Over the course of the last few days I have been feeling the effects of overwhelming emotions and realizations. One of the many realizations that I have come to is that over the last few years of my life I have not been living committed.
But what does that mean?
In life we commit to people, places, things, choices, life paths (I think you get it at this point) and we move forward, ever persistent in obtaining those goals. Steadfast. Sometimes unnervingly dedicated to the end game in mind.
I remember that commitment. That drive pushed me through high school with honors. It helped me through many nights were I fell asleep on my textbooks, often times waking up with the pen still in my hand trying to write and a note card stuck to my face from the drool (I drool horribly when I’m exhausted).
That commitment pushed me through college when I had no help from family, emotional or financially, I was the sickest I had ever been and was working an obscene amount of jobs while having a full course load and a somewhat consistent social life. I was committed because I had a goal in mind. And even though I crossed that finished line broke, busted, disgusted, broken (I cried every day during the last 6 weeks or so of my final semester) and mentally fatigued I made it.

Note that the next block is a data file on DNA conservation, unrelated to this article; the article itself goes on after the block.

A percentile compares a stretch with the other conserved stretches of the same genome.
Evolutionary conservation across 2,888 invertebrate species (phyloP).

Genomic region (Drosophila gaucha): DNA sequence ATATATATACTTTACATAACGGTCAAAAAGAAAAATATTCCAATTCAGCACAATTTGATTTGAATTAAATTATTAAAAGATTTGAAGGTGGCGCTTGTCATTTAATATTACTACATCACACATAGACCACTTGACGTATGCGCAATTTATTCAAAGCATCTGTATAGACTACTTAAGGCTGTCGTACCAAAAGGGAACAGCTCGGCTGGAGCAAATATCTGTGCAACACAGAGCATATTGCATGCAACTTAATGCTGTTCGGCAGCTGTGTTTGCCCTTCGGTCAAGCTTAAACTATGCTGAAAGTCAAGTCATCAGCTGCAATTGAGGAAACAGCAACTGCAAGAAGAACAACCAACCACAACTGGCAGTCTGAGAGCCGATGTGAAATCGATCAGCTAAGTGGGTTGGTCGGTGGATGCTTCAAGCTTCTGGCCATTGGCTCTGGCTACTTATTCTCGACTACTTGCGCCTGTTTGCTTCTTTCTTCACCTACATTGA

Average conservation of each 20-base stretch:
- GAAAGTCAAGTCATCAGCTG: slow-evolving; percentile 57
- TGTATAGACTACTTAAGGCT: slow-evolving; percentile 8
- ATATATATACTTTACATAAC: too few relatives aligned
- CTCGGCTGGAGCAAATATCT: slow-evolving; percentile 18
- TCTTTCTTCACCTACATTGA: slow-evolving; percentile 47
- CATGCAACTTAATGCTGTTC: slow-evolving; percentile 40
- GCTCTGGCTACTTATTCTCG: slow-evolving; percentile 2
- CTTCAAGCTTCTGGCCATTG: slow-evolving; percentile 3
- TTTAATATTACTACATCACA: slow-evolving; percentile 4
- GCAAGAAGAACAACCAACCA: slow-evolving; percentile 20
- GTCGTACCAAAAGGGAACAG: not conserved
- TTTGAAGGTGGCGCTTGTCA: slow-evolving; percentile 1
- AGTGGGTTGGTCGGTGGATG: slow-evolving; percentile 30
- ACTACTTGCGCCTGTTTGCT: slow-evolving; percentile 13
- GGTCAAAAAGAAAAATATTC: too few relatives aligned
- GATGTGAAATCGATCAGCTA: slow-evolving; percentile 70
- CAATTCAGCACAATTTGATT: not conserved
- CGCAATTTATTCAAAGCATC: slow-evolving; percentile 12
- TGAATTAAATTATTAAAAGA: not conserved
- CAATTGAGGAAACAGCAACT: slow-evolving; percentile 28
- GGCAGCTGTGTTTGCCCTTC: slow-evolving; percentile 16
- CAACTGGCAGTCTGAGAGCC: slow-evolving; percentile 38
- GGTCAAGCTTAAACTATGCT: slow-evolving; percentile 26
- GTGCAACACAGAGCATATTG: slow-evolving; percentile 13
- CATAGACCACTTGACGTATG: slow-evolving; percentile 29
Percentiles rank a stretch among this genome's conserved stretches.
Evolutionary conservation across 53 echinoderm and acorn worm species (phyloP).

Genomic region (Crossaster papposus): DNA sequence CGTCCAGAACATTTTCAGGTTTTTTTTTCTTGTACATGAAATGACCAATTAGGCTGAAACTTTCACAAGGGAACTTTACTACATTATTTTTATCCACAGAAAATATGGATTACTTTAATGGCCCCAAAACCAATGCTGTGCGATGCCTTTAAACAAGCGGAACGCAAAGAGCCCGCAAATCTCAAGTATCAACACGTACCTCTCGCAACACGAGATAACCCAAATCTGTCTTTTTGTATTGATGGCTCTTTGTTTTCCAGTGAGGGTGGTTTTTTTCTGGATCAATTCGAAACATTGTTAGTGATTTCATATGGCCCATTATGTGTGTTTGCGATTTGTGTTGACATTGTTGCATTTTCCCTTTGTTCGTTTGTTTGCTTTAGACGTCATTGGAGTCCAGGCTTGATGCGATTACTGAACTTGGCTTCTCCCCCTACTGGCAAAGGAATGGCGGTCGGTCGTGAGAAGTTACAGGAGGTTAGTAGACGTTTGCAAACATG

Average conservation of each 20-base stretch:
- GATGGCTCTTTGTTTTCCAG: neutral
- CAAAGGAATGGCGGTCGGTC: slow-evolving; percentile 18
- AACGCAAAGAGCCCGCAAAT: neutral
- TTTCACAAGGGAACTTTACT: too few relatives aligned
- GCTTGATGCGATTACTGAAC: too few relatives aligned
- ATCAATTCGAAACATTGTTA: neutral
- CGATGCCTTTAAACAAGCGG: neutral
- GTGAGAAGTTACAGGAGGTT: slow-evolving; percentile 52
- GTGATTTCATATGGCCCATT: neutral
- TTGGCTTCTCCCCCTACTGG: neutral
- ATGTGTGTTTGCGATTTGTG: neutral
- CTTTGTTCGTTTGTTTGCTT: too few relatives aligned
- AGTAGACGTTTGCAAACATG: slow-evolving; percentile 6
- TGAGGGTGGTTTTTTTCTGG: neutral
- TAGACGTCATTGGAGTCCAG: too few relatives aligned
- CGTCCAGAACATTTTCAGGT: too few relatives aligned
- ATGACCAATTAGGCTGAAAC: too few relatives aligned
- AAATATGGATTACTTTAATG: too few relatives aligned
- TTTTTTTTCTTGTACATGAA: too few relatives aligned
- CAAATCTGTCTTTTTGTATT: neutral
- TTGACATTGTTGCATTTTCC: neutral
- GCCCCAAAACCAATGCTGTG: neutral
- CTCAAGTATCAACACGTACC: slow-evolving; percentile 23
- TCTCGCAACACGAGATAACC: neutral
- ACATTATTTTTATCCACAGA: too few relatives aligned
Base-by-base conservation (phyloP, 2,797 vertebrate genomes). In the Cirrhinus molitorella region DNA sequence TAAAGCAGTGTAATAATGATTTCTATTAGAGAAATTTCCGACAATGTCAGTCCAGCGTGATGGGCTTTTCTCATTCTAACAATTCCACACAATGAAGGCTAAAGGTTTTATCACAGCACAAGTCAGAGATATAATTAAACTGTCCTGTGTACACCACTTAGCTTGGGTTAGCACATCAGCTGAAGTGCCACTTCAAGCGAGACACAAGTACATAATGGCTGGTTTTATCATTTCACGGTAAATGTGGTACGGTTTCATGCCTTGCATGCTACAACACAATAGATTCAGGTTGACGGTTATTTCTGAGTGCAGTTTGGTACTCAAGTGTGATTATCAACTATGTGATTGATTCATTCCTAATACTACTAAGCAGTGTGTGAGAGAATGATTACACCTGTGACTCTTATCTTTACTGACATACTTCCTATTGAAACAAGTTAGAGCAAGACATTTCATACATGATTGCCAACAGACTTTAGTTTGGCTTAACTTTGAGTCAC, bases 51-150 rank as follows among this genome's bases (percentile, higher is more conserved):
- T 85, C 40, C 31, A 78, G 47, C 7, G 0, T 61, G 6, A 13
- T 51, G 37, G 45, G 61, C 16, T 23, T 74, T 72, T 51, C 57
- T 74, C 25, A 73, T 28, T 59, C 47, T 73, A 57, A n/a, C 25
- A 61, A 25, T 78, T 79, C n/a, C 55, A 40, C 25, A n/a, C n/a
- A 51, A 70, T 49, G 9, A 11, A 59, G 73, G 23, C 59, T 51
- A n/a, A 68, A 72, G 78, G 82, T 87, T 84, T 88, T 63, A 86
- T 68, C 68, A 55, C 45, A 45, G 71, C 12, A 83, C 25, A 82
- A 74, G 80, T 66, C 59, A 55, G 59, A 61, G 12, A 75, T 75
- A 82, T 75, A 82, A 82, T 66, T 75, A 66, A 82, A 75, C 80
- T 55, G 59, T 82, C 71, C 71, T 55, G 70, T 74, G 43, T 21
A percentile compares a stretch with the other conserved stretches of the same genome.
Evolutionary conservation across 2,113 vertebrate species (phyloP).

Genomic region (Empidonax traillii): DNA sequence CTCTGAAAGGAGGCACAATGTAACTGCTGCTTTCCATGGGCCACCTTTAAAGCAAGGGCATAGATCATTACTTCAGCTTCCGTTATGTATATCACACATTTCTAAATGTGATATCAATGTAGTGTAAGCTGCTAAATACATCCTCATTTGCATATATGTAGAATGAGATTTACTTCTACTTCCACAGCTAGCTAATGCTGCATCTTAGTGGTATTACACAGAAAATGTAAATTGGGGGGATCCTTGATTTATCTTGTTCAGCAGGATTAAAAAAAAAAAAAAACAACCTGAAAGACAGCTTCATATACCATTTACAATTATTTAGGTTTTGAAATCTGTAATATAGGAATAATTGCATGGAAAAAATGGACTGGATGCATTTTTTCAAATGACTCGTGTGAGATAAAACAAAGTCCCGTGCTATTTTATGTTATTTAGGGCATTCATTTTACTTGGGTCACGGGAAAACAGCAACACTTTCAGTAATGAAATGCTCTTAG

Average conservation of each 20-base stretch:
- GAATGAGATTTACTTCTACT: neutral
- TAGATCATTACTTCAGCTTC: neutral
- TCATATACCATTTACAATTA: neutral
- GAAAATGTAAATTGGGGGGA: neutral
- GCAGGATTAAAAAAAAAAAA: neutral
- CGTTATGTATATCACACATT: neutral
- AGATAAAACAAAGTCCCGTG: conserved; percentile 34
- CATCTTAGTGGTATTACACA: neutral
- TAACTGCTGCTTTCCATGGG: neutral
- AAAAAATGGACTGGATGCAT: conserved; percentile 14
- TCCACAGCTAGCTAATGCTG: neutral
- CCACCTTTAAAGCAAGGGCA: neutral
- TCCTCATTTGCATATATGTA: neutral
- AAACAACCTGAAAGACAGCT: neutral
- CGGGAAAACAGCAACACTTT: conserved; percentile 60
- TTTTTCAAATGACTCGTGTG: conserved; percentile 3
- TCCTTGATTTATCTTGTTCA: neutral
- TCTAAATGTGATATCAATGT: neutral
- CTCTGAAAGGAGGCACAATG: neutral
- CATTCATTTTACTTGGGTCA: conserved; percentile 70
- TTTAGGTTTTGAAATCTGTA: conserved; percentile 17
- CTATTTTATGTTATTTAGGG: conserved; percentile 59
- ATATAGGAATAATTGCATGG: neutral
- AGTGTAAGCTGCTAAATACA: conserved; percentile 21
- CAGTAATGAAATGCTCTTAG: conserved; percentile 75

And then I was lost
I had accomplished it. The goal. Graduating. I was done. I followed the road map. The road map got me nowhere. The road map failed me in fact. I had no job prospects. I never had the opportunity to attend internships because I had to actually make money. I had no real connections. There were no jobs (and when I say no jobs I mean the ones worth taking because I now have 80K plus in freaking student loans) my brain and will power were depleted; I really had nothing left. So I started existing.
Drifting almost. I needed direction and the point that everyone was driving home was that I needed to make money. I needed a job. It didn’t matter what job just a job. So I looked. I only had my college work history of working retail and hotel night audit jobs to go on and that’s exactly what I ended up doing. I took a job at Bed Bath & Beyond for $8.00 an hour even though less than a year before I graduated with two degrees from Baylor University.
The drive was money
I needed to work though. I had to get out on my own two feet. Being the oldest female child in a black family doesn’t allow for the liberty to stay at home while you figure it out and get it together. It just doesn’t work that way for us and we spend most of our time being hardened and taught the lesson that we had to get it for ourselves. I knew I had to leave. I knew for any peace to exist I had to be in my own space because the scrutiny would always be there if I was at home. I knew they wanted me out.